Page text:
In my one free half-hour a day that everything personal has to happen, I was watching an old Margaret Cho special. Funny, naughty and surprisingly inspiring. She had a bit about her struggles with her weight and told how she began to calculate how much time could be saved if she refrained from scolding herself about being fat (97 minutes a week!).

What a brilliant way to think about energy wasted on the Inner Control Freak, I thought. I could gain at least one more half hour weekly, just by quitting the daily fret about projects not started (or finished), exercise regimes discontinued, floors unswiffed, photo albums unlabelled, blah blah blah. I'm sure I would be a lot less crabby and, who knows, all that stuff might eventually get done anyway, but without the scolding.

So, I'm trying to stop listening to the I.C.F. and channelling the juice in other directions. I should invent some sort of watch that keeps track of how much time you don't spend berating yourself, so you can come up with an alternative activity (
the Notorious C.H.O suggests a ceramics class). Or no activity at all and just enjoy the free time. We'll see how it goes.

Synchronize watches...the clock starts, tick, tick, NOW!

Tuesday, June 16, 2009

Quick Link

Just back from a lovely weekend at the beach...child-free, if you can believe it. The wireless connection was non-existent, so my plans for a lovely, leisurely posting went unrealized. Tomorrow.

In the meantime, here is the link to the latest My Yoga Mentor article on yoga without chanting. Let me know what you think!

Saturday, June 06, 2009

In a class my myself... to speak. I'm trying to find a class for me to take, but living in a small town means finding something that is at the right time, not too far and my style is an awfully tall order. And I am not filling it.

I tried a class the other day at a new studio in a nearby town. It was a lovely space, with a very knowledgeable teacher. But, I was the only person that showed up for class and, even though we practiced, I got the feeling that this was a bit of an inconvenience.

I've been trying to decide if this was the teacher's fault, or mine for being too aware of how teaching a group class to one person can be a real energy drain. I remember when I was a student, I loved classes that were on the small side, because it felt like a personal session and we all got more attention. As a teacher, though, I always feel a bit self-conscious--trying not to make the person feel like I'm staring at them or evaluating their poses, trying not to be disappointed that more people didn't show up. I usually try to make it feel like a private session ("do you have anything you would like to work on?"), to convey a sense gratitude to the student who made the effort to come.

Who knows what was going on. Maybe it's been a slow season and the studio is hurting for students, maybe the teacher wasn't feeling well (she did make herself a cup of tea during class), maybe I'm thinking about it too much.

What do you think? How do you deal with (unintentionally) small classes? How do you feel if you are taking one of these classes? I'd like to think I'm just being super-sensitive, but I'm inclined to cross this one off the list...

Tuesday, June 02, 2009

Happy vs Satisfied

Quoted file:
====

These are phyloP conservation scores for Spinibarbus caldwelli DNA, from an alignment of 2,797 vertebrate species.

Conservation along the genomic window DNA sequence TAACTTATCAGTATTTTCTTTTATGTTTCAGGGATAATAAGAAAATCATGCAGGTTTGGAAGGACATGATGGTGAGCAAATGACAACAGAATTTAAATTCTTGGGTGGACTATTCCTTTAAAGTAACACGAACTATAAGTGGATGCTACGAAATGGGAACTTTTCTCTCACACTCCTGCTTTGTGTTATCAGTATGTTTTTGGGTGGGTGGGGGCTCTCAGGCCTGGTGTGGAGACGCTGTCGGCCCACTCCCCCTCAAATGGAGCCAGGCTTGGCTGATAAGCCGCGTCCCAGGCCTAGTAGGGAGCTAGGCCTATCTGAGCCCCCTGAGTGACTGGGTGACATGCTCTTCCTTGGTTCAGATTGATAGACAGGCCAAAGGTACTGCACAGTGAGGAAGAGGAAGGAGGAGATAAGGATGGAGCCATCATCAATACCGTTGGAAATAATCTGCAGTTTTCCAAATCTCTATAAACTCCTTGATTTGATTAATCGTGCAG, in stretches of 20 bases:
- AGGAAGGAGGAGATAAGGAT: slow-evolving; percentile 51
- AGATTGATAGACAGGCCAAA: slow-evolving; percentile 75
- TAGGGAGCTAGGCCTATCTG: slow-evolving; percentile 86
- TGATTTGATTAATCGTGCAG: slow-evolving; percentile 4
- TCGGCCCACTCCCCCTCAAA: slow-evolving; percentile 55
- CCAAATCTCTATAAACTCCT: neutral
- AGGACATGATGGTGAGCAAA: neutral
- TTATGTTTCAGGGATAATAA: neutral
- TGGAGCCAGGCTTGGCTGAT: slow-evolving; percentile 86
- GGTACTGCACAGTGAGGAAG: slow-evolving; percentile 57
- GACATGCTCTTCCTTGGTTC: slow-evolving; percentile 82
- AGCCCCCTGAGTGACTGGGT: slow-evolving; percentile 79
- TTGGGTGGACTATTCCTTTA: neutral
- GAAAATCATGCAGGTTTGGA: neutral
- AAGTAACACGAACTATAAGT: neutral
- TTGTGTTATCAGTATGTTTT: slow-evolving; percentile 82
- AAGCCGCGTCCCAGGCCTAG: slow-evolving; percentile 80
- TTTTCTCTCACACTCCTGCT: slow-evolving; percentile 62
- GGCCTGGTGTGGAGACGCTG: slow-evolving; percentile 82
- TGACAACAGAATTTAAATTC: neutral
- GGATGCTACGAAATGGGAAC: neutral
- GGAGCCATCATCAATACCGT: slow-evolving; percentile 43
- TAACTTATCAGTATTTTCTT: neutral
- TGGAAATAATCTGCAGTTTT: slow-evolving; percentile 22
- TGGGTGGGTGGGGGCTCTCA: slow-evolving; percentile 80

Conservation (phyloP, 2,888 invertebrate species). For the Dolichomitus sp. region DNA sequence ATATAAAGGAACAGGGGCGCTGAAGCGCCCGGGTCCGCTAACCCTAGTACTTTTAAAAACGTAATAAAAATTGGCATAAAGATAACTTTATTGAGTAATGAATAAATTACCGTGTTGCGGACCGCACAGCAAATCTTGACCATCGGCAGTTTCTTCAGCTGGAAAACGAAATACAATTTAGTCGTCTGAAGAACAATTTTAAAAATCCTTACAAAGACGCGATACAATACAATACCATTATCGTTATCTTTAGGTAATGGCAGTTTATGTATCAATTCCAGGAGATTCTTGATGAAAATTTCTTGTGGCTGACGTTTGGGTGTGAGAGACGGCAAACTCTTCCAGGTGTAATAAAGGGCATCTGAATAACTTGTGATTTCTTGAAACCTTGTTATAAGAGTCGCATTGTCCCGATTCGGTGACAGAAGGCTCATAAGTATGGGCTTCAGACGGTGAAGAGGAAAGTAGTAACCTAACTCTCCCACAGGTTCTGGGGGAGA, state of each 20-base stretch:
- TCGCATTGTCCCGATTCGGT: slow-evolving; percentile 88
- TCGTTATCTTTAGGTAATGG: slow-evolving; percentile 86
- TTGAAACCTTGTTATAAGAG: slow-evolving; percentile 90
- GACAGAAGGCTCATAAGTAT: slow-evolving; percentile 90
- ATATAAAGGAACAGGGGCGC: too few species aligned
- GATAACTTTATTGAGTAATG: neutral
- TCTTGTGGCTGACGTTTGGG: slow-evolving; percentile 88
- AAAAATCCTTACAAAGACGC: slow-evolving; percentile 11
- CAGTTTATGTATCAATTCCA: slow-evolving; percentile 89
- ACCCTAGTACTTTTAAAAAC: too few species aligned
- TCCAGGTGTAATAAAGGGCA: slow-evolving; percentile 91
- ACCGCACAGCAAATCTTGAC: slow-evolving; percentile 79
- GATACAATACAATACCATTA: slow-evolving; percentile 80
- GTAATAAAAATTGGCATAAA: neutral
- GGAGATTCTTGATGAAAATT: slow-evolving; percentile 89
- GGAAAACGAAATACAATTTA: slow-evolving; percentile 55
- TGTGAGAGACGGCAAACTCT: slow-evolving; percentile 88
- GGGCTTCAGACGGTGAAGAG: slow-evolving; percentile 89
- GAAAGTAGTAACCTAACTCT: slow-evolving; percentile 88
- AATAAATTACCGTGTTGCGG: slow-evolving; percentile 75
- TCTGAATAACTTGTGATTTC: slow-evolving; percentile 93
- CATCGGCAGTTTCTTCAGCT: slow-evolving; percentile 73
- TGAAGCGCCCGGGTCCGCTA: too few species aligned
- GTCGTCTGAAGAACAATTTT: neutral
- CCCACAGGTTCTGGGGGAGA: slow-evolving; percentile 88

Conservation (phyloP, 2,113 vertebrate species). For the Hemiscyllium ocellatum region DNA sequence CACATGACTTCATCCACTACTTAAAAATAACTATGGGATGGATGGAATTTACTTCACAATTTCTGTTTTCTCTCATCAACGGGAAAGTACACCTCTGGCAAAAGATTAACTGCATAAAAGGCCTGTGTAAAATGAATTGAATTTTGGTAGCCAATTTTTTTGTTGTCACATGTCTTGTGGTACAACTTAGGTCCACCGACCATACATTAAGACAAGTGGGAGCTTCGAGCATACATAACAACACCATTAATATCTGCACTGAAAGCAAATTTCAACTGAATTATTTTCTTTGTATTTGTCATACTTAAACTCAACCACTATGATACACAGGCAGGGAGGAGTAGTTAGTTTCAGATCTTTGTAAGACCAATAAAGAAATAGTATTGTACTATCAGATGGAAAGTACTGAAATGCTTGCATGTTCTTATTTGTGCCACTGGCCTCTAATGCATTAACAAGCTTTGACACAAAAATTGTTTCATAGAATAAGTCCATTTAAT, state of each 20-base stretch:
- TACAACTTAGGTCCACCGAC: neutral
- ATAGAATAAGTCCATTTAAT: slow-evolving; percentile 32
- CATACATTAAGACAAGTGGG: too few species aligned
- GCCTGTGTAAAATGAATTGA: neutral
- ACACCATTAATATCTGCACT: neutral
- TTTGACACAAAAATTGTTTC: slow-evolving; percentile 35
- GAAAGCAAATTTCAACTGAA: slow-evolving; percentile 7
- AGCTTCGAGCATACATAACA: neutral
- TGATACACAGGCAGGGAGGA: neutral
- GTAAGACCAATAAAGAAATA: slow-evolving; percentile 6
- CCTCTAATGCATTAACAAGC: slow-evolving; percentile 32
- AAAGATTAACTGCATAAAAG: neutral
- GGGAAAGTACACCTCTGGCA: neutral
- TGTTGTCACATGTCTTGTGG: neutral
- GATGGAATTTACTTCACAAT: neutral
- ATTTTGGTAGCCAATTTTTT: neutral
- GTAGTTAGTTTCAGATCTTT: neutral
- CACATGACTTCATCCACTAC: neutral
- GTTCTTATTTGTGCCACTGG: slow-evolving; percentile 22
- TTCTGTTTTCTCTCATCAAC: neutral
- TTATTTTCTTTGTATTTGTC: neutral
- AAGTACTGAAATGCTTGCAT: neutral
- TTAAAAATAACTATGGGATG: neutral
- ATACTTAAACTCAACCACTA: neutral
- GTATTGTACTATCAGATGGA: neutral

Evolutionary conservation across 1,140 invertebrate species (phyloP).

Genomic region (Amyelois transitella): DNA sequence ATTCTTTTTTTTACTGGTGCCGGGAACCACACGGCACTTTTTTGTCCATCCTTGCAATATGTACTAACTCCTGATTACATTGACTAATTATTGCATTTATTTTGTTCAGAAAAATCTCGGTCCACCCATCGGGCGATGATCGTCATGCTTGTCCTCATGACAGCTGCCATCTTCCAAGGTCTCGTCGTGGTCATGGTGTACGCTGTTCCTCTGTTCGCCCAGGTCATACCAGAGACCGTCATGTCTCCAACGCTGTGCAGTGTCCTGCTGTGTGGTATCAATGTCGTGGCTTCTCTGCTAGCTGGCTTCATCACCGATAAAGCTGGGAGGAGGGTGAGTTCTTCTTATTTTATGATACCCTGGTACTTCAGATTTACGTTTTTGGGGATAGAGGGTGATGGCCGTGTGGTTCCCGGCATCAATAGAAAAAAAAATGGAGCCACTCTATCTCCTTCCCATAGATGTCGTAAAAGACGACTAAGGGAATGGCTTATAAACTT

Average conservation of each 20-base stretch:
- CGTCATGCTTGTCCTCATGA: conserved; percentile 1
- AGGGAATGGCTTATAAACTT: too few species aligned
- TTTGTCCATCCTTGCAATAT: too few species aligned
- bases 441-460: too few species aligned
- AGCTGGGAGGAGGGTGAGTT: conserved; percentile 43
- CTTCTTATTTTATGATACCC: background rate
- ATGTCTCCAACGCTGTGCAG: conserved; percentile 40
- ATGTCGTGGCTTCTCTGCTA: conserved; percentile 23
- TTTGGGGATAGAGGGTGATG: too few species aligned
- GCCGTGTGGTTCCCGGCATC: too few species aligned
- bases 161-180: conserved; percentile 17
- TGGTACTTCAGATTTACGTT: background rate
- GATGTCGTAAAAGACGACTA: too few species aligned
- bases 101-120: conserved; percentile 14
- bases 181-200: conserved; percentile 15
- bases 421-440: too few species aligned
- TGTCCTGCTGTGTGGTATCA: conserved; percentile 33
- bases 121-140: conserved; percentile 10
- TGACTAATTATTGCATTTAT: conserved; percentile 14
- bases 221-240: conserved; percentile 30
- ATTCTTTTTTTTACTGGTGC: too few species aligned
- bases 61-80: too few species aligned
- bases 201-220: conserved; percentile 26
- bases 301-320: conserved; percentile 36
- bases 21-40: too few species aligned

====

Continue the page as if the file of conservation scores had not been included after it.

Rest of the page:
Last week, I was listening to an interview with sociology prof. Andrew Cherlin about his book, The Marriage-Go-Round. In it, he analyzes trends in marriage patterns in the United States and how they differ from the rest of the world. He writes about how Americans tend to get married more often, and more frequently, than other nationalities. He suggests that this high rate for wedding and then divorcing is, in part, due to Americans' strong belief that they deserve to be happy. If you are not happy, this beliefs goes, then that is a significant problem and it needs to be corrected no matter what the consequences to a spouse and children.

It got me to thinking about the elusive nature of happiness and that maybe there is a better way to think about one's well-being.

To me, Happiness is best symbolized by a balloon. It's a big, round, shiny, brightly-colored, inflated emotion that is fun and cheerful, but can immediately be deflated by the prick of a pin. And, no matter how tightly knotted, eventually deflates anyway into a shrivelled pile of rubber. A delight to have around, but temporary and unsustainable.

Like a balloon that needs some one to blow it up, happiness is a state of being that is often dependent on factors out of your control--having a great boss, being thin, working at a stimulating job, living with well-behaved children. If this is what could make you happy, you don't have much control over your happiness--your actions can't always improve the situation, no matter what your intention; some bosses are just jerks, kids get cranky, your pelvis bone is wide.

So I'm about Satisfaction as the goal. To me, "satisfied" suggests being pleased with an outcome you directly affected. You control the situation, you decide when it is completed, there is closure. I've been trying this mind-set out and I find myself in a much better mood. I'll be satisfied when this kid is dried off, in pajamas and in bed. I'm satisfied that I worked up a sweat mowing the lawn and got some exercise. This chocolate pudding is pure satisfaction. It breaks the desire down into an achievable goal and then it actually happens, so you get the, uh, satisfaction of a job well done. You're dealing with specifics, instead of grand, sweeping abstractions.

All semantics and mind games, I suppose. But, like shortening your to-do list, if it works...why not?

And that, my friends, makes me happy.